How Does Ad Agency Charge Rush Fees – Don’t Do, No Charge! (Part 3 of 4)

How Does Ad Agency Charge Rush Fees – Don’t Do, No Charge! (Part 3 of 4)

Rush Job - Don't Do?

In part 1, supporting clients who have urgent jobs at the usual price – especially when there is no financial loss – is suggested.

In part 2, offering creative payment terms were recommended.

Here, in part 3, let’s talk about when and if an ad agency should seriously consider dropping a rush job if it jeopardizes existing jobs.

It may surprise you, if you are from the client’s side, that ad agencies would do just that when we have to. I cannot think of a better analogy than “A bird in hand is better than two in the bush.” An industry peer had such a sad encounter.

A while ago, a client notified this agency’s Head that there was an ad hoc project worth $200,000 coming up. As that was an unplanned, un-budgeted project, the incumbent agency was given the first rights to accept or reject. It will be opened to suitable candidates for pitching if the incumbent declined. To any small to medium agency, a $200,000 project is a sweet deal. The catch was the OOH (out-of-home) creative, media and production presentation must be made within 8 days. He had the weekend to consider, and he finally turned down the job on Monday morning.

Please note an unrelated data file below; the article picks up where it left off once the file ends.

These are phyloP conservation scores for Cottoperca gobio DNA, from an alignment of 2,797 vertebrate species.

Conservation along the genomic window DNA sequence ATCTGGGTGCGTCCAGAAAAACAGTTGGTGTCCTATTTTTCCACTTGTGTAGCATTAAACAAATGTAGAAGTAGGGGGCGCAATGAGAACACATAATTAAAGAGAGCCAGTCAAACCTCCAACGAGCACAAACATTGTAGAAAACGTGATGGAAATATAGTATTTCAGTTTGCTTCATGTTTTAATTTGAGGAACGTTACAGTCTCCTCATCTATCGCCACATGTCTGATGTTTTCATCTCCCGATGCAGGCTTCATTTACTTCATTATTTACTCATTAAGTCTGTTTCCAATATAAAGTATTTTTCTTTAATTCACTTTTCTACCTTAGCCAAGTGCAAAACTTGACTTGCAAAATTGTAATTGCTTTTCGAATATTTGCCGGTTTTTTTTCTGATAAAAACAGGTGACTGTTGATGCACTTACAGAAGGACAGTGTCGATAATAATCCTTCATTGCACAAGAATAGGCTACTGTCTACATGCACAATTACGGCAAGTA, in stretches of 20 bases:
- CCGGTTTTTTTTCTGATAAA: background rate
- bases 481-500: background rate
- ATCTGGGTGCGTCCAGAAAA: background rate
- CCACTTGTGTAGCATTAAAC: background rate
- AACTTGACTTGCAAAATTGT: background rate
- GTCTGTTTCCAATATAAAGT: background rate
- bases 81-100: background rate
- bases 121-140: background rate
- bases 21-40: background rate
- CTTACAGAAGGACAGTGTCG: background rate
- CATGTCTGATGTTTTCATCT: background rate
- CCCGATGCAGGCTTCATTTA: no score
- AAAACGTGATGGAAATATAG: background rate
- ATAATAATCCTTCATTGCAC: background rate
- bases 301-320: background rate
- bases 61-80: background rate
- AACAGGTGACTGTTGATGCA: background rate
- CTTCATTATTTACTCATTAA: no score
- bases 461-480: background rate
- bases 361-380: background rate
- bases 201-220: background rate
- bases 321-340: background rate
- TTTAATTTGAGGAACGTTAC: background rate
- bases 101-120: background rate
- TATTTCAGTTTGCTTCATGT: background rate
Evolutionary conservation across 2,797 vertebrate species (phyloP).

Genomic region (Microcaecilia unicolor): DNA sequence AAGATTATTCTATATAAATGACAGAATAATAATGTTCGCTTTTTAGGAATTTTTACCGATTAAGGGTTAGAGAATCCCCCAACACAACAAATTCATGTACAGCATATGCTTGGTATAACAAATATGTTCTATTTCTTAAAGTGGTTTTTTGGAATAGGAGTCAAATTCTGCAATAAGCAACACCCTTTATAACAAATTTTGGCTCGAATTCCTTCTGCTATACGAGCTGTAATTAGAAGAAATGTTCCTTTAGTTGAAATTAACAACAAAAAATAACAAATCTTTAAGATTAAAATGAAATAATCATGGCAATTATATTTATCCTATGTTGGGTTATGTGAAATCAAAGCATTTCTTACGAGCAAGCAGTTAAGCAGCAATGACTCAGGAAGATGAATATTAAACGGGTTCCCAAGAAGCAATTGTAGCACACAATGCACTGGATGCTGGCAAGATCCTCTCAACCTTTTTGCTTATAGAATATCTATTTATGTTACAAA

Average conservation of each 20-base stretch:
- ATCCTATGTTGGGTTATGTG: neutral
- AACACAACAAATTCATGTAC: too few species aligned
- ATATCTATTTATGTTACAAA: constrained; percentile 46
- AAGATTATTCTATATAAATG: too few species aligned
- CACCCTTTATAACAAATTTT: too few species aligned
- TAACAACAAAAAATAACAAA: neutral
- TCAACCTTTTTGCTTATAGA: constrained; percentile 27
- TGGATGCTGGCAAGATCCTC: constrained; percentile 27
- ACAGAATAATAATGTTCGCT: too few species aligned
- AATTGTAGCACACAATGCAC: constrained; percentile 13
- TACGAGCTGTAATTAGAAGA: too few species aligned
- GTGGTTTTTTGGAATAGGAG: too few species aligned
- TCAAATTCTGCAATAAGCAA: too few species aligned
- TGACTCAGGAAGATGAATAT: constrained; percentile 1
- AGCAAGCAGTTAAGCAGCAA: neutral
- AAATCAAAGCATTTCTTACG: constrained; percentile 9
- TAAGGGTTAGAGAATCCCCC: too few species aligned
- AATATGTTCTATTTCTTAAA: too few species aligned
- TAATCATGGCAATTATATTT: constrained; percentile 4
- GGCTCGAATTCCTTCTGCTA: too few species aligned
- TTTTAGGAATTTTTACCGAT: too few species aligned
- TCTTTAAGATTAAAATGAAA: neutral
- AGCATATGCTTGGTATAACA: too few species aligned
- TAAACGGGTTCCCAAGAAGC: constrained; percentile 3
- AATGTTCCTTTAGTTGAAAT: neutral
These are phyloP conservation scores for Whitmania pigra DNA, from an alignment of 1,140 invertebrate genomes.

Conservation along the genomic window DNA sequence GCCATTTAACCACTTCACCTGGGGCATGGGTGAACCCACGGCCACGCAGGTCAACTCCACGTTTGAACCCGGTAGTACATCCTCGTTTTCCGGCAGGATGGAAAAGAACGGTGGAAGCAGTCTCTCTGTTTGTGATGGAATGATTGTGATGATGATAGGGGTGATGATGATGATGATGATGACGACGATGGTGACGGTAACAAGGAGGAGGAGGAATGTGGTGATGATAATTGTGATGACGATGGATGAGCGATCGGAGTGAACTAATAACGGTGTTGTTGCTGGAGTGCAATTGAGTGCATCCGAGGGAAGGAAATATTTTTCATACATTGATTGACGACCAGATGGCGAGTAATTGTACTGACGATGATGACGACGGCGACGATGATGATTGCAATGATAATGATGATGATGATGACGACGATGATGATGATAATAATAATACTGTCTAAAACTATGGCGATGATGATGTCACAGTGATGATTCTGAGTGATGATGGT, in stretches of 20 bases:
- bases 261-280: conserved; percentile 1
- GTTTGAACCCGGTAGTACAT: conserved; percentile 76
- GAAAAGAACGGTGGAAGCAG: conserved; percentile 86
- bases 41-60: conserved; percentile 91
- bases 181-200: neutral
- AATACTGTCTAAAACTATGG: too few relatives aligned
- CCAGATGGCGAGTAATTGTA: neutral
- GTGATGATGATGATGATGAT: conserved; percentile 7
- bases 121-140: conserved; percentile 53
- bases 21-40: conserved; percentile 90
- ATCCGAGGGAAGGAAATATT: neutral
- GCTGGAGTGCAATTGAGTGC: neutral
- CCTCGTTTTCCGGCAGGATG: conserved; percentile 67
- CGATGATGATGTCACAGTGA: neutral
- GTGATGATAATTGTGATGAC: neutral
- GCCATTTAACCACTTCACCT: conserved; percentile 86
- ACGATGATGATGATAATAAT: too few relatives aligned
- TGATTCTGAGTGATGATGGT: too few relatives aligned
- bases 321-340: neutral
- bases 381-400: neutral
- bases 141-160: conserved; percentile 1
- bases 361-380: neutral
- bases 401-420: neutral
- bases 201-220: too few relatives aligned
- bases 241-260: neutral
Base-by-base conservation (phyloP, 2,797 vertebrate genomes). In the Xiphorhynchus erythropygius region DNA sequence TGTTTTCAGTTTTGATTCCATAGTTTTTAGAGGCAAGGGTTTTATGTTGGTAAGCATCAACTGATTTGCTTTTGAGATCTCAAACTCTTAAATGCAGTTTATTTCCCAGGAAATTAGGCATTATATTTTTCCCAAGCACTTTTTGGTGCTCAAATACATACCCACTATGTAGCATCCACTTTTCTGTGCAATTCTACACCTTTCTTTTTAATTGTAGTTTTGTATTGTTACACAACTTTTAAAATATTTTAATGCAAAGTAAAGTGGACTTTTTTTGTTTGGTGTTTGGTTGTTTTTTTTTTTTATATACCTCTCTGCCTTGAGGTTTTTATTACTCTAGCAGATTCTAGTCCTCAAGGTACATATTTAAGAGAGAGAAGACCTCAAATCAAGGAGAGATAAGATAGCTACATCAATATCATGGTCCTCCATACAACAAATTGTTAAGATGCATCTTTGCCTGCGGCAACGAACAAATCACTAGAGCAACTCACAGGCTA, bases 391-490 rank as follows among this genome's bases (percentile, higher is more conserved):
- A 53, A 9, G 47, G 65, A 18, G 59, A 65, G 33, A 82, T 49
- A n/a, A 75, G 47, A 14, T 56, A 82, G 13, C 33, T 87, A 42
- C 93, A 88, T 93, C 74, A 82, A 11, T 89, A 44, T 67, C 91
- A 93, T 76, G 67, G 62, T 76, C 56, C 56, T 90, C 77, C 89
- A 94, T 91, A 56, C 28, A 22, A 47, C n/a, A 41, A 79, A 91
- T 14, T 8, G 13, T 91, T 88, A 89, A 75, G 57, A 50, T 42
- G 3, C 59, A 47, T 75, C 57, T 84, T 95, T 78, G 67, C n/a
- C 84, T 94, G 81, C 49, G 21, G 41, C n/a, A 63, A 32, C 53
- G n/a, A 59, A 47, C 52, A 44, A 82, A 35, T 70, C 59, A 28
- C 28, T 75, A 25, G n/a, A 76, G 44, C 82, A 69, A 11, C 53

I understood that he was busy preparing for several Christmas projects (last October) and all his manpower was tied. He didn’t have people to recce the various OOH sites, couldn’t get any independent designer at such short notice to render 3D designs and worse, production houses were simply too busy to discuss unconfirmed jobs. He wasn’t prepared to jeopardize his existing projects by swamping his own team with such a rush job.

“I could end up in a lose-lose situation. There was a penalty clause in one of my Christmas projects.”

I cannot say that it is not a wise decision. We do have a responsibility to deliver a decent job punctually, regardless of whether it is the peak or off-peak season. Still, I couldn’t help wondering if he had truly exhausted his options. I was wondering if he had attempted to fully leverage on friends and contacts within the industry.

Matt Keagon, a professional copywriter, said “for those projects that come my way that aren’t a good fit for me … … therefore I referred this person to someone who I think does.” He generously “share your contact information with someone especially if I cannot take on a project.” That was a excellent giver’s attitude.

Perhaps that agency Head could not do a referral. Perhaps he did not want to do it at all. After all, this is a very competitive industry. Still, I’m sure letting a $200,000 deal slipping out of his hand must be quite a big “ouch”.

When I shared this “ouch” story with my own team, I was queried “What could you have done differently?”